• Hubble constant: slope of the relation between distance and recession velocity, a relation that Hubble established when he measured the distance to some nearby galaxies. There have been many measures of this constant, as the one obtained from the results of the WMAP satellite that estimated a value of : Ho ~= 71 km/sec/Mpc (Mpc stands for megaparsec, a unit of length). Here is a picture to give some color to this post: a well-known image obtained by the WMAP (I bet you have seen this one before).
7 year WMAP image of background cosmic radiation (2010)

7 year WMAP image of background cosmic radiation (2010). Image from the Wikimedia Commons.

  • Big-Bang Nucleosynthesis (BBN): early phase of the Universe in which light elements were formed by means of protons and neutrons combination.
  • Measurements of the CMB (Cosmic Microwave Background): the CMB is the resulting radiation left over from an early stage in the development of the Universe. It provides the best explanation for the accounting of ordinary matter in the Universe.
  • Cold Dark Matter (CDM): descriptive theory that tries to explain how the structure of the Universe plausibly arose. CDM is a hypothetical form of matter that interacts very weekly with electromagnetic radiation. Leading candidates for the CDM particle are axions and neutralinos.
  • Axion: a CDM hypothetical particle a trillion times smaller in mass than that of the electron.
  • Neutralino: a hypothetical particle predicted by supersymmetry that might fit well as the CDM hypothetical particle. It is supposed to be a hundred times more massive than the proton.
  • Baryogenesis: the three conditions proposed by Sakharov necessary for the Universe to develop a slight excess of baryons over antibaryons: i) action of microscopic forces that do not conserve the net number of quarks; ii) breaking of the symmetry between particles and antiparticles; iii) departure from the thermal equilibrium.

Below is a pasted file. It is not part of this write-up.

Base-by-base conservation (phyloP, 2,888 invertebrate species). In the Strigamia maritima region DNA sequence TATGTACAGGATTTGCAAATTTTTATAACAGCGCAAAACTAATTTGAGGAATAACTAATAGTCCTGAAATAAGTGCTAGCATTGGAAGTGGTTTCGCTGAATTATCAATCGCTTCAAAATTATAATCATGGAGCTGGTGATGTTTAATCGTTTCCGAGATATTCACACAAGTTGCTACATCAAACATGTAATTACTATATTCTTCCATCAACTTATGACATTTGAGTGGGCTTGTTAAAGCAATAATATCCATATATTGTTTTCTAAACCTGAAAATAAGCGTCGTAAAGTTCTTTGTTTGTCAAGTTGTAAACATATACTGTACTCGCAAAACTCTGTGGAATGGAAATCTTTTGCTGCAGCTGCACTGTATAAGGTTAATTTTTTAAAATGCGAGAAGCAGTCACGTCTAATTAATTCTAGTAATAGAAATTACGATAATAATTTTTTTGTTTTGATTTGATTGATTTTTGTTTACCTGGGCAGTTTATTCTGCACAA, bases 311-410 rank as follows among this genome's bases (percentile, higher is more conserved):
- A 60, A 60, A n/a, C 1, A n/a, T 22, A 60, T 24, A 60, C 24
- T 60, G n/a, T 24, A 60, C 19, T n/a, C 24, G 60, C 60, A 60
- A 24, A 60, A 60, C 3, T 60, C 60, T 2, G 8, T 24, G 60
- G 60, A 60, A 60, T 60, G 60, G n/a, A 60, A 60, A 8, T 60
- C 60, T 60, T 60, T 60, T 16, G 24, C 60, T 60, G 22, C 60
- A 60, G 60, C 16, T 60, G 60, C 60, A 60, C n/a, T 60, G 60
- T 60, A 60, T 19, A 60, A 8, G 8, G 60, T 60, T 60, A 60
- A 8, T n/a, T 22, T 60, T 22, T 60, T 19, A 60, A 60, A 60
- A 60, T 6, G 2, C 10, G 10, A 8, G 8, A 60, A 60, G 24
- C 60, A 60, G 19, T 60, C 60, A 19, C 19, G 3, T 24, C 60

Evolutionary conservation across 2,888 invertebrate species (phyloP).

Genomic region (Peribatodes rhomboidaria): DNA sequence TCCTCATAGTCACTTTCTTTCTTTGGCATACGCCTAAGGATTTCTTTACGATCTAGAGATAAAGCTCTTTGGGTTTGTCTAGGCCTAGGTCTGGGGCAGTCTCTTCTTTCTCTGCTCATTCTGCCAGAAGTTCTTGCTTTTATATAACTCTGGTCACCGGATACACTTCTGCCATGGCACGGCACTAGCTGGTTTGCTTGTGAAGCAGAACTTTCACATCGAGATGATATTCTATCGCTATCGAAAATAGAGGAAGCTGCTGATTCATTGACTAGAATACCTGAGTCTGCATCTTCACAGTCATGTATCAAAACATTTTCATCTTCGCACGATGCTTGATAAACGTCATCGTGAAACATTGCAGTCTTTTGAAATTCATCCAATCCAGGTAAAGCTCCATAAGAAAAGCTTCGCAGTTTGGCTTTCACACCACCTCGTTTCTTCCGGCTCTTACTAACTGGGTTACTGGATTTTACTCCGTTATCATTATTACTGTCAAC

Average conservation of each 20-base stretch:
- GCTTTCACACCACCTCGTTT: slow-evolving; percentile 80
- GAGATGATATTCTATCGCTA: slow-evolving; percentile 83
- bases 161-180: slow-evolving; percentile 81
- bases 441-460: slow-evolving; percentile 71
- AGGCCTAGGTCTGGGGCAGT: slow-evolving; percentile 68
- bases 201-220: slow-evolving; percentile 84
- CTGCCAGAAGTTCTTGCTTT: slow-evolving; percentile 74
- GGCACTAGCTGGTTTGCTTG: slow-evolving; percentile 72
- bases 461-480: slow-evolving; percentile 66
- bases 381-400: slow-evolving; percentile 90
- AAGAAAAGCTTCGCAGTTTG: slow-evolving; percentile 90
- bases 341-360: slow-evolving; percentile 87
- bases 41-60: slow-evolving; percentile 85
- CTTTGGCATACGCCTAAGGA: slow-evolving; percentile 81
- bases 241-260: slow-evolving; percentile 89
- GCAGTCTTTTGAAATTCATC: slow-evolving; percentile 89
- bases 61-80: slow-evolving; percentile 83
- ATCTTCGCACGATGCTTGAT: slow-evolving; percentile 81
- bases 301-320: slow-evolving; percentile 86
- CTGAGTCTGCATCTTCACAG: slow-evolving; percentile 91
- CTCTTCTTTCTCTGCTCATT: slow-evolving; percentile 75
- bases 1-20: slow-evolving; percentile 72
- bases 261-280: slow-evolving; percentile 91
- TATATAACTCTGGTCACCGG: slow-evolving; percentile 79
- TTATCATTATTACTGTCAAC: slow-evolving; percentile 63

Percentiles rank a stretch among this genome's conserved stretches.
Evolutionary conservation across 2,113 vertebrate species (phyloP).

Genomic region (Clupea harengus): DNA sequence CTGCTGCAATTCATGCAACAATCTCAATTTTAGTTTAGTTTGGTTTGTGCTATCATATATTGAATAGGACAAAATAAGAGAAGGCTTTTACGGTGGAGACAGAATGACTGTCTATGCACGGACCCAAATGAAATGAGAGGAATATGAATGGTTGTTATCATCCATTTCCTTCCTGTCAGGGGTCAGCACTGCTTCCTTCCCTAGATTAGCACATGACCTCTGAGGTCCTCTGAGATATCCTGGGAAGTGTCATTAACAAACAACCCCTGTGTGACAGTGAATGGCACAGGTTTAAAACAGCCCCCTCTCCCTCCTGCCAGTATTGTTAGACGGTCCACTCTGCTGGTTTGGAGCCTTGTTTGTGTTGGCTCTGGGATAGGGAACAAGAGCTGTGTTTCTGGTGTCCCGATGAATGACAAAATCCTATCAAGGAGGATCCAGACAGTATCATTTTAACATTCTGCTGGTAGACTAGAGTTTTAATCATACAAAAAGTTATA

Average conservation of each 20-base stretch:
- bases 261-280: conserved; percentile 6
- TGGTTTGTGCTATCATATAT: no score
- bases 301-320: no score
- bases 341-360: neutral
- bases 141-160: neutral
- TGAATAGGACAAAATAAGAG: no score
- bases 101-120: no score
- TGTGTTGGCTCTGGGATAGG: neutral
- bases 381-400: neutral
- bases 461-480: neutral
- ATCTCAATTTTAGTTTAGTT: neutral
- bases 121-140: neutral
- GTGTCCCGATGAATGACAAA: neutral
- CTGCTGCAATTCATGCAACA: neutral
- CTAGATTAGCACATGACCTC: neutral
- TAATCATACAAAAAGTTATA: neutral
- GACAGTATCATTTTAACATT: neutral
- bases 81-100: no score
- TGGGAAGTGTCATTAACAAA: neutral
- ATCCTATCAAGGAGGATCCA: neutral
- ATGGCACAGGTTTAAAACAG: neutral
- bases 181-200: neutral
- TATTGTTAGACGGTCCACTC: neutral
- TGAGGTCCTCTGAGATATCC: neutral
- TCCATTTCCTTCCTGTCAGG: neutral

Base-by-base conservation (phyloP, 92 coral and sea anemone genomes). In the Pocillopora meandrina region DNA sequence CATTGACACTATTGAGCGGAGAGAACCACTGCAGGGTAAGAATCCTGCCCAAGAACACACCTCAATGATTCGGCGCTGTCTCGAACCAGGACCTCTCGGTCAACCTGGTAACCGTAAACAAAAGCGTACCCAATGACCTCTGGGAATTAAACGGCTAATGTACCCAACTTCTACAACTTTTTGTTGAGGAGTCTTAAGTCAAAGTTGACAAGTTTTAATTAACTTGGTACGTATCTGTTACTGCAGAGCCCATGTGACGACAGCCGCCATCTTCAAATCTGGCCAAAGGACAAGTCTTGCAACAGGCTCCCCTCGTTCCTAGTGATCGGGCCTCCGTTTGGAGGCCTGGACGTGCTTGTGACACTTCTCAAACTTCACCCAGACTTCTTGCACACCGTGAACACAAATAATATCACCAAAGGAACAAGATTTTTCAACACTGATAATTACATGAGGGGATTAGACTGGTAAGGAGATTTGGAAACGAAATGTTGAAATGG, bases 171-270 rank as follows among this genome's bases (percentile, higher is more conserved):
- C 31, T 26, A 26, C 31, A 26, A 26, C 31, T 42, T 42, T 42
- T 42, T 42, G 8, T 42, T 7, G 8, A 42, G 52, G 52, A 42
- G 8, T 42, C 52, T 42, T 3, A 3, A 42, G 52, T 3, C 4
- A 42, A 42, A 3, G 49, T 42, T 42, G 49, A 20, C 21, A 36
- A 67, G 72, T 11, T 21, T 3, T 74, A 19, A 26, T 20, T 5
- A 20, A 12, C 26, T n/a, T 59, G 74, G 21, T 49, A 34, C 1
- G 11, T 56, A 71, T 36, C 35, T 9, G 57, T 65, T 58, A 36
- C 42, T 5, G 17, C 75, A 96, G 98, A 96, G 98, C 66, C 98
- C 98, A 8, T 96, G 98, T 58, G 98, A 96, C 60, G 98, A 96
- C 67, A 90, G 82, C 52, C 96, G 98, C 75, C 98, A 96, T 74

WELL, that’s all for know, folks. ‘See’ you in future posts!

Development of the Universe and New Cosmology

In later posts I will mention the latest books (or audiobooks) that I have read or listened to, or videos that I have visualized on the Internet, related to Physics. Now, I want to start noting down a 2003 article that I’ve recently read:

arXiv:astro-ph/0309326v2

Title: “Development of the Universe and New Cosmology

Authors: A.S. SakharovH. Hofer

Abstract

Cosmology is undergoing an explosive period of activity, fueled both by new, accurate astrophysical data and by innovative theoretical developments. Cosmological parameters such as the total density of the Universe and the rate of cosmological expansion are being precisely measured for the first time, and a consistent standard picture of the Universe is beginning to emerge. Recent developments in cosmology give rise the intriguing possibility that all structures in the Universe, from superclusters to planets, had a quantum-mechanical origin in its earliest moments. Furthermore, these ideas are not idle theorizing, but predictive, and subject to meaningful experimental test. We review the concordance model of the development of the Universe, as well as evidence for the observational revolution that this field is going through. This already provides us with important information on particle physics, which is inaccessible to accelerators.